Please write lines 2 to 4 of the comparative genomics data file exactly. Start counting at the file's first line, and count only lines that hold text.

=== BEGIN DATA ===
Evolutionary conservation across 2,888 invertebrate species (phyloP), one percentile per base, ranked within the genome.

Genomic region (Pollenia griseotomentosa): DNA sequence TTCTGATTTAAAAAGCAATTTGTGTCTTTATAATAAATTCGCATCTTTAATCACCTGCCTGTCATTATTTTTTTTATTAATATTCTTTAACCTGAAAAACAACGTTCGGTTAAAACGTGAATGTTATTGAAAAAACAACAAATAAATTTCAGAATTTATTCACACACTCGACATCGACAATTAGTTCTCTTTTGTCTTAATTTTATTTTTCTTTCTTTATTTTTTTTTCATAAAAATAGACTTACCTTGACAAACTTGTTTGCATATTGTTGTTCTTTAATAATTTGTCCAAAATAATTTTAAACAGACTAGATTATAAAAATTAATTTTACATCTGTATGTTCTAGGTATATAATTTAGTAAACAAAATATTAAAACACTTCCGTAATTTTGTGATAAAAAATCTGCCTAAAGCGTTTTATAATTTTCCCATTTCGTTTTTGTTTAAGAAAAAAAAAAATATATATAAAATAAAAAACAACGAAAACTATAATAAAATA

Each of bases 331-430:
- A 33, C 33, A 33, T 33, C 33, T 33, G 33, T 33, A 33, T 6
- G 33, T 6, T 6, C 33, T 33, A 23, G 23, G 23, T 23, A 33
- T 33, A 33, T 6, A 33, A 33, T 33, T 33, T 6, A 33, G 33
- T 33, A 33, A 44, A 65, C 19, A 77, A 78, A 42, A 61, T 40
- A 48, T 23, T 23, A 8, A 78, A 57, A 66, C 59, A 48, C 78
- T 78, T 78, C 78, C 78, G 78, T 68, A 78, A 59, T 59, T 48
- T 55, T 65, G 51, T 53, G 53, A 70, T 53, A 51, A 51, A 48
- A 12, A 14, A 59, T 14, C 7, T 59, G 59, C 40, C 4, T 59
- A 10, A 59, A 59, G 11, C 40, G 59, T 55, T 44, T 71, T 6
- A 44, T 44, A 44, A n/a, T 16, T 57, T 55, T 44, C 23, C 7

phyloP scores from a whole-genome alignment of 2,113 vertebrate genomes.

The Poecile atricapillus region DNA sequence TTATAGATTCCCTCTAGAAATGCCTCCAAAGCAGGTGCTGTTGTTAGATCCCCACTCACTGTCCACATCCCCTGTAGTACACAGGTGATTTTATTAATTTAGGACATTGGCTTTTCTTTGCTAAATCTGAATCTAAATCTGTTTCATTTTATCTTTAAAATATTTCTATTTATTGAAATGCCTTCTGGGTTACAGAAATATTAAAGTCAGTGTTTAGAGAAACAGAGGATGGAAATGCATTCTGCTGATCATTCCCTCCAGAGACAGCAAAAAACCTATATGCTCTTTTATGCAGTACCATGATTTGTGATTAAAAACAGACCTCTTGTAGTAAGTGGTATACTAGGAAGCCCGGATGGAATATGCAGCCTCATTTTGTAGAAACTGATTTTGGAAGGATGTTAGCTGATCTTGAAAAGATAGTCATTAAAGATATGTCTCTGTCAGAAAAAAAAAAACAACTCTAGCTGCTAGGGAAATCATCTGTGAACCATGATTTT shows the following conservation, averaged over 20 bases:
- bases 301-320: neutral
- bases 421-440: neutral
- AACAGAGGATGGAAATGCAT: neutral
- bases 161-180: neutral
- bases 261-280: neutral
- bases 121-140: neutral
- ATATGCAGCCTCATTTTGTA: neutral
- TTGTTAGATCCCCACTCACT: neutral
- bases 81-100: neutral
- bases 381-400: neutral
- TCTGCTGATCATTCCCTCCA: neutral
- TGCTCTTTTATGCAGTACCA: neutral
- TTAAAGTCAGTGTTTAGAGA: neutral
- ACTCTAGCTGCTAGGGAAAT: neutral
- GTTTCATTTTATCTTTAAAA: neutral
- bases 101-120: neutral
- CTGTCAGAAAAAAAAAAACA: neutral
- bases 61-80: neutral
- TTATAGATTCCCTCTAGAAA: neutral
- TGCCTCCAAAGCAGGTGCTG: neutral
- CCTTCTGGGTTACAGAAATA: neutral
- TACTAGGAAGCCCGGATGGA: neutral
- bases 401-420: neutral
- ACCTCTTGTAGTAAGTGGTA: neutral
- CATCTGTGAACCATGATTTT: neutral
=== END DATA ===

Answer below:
Genomic region (Pollenia griseotomentosa): DNA sequence TTCTGATTTAAAAAGCAATTTGTGTCTTTATAATAAATTCGCATCTTTAATCACCTGCCTGTCATTATTTTTTTTATTAATATTCTTTAACCTGAAAAACAACGTTCGGTTAAAACGTGAATGTTATTGAAAAAACAACAAATAAATTTCAGAATTTATTCACACACTCGACATCGACAATTAGTTCTCTTTTGTCTTAATTTTATTTTTCTTTCTTTATTTTTTTTTCATAAAAATAGACTTACCTTGACAAACTTGTTTGCATATTGTTGTTCTTTAATAATTTGTCCAAAATAATTTTAAACAGACTAGATTATAAAAATTAATTTTACATCTGTATGTTCTAGGTATATAATTTAGTAAACAAAATATTAAAACACTTCCGTAATTTTGTGATAAAAAATCTGCCTAAAGCGTTTTATAATTTTCCCATTTCGTTTTTGTTTAAGAAAAAAAAAAATATATATAAAATAAAAAACAACGAAAACTATAATAAAATA

Each of bases 331-430:
- A 33, C 33, A 33, T 33, C 33, T 33, G 33, T 33, A 33, T 6